Bang & Olufsen’s design language influences this sound bar concept to achieve a midcentury modern look

Using the design language of Bang & Olufsen, Andrey Dalakishvili conceptualized a midcentury modern soundbar that’s defined by a parametric wave that courses through its center.

When on the hunt for household appliances, it’s important that they match the rest of the home’s style. If you’re going for a more Scandinavian-inspired, minimalist look, then appliances that embrace simplicity and clean lines are the way to go.

Alternatively, if you tend towards more of an Art Deco look, then maximalist appliances painted with highly saturated colors would make more sense. Interpreting midcentury modern design through the design language of Bang & Olufsen, Andrey Dalakishvili, founder of Work People Agency, conceptualized a soundbar.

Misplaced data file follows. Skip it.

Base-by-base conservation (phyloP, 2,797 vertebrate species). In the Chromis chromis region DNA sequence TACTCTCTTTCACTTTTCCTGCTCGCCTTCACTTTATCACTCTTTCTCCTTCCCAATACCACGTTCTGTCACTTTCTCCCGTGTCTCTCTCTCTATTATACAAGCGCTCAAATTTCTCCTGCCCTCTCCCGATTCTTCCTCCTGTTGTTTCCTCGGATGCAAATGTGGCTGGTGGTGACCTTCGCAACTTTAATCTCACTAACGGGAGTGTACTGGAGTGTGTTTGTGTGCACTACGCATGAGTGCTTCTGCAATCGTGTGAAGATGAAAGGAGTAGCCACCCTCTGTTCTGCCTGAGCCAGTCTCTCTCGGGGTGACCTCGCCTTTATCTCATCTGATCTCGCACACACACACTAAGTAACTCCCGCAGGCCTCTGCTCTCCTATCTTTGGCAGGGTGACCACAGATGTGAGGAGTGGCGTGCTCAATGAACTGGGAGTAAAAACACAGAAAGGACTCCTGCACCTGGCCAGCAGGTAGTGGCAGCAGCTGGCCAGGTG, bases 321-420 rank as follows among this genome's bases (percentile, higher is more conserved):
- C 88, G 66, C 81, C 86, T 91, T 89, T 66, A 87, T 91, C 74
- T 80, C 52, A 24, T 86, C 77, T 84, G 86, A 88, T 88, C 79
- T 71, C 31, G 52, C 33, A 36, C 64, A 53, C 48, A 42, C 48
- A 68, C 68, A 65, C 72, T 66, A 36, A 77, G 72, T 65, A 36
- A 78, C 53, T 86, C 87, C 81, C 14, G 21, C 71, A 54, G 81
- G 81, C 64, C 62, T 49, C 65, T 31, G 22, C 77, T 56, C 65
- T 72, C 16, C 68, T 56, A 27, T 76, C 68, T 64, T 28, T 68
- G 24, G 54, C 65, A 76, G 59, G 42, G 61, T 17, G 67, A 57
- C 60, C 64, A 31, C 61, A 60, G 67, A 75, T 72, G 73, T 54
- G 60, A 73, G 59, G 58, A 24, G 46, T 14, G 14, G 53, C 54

Midcentury modernism is hard to define because the movement finds its groove by merging together two opposing styles—touches of organic material are thrown together with synthetic elements, and the boundary between outdoor and indoor spaces is usually blurred.

Rendered in Grasshopper 3D, Dalakishvili remained close to midcentury modernism by combining a dynamic centerpiece with a clean, geometric basin. “During the development,” Dalakishvili explains, “the goal was to achieve a strict style, but not devoid of emotionality. A soundbar can fit perfectly into a laconic interior, and if necessary, become an extravagant art object.”

Defined by the visual scheme of parametric waves, Dalakishvili wanted to simulate the look of ripples on water caused by sound vibrations. Following this concept, the wave seems to start where the remote is located. Magnets and ribbed fasteners rise with the inclined base to form the crest of a wave and a snug fastener for the remote to rest when not in use. On the opposite end of the soundbar, a control panel and volume slide can be found where the ripples flatten.

Designer: Andrey Dalakishvili x Working People Agency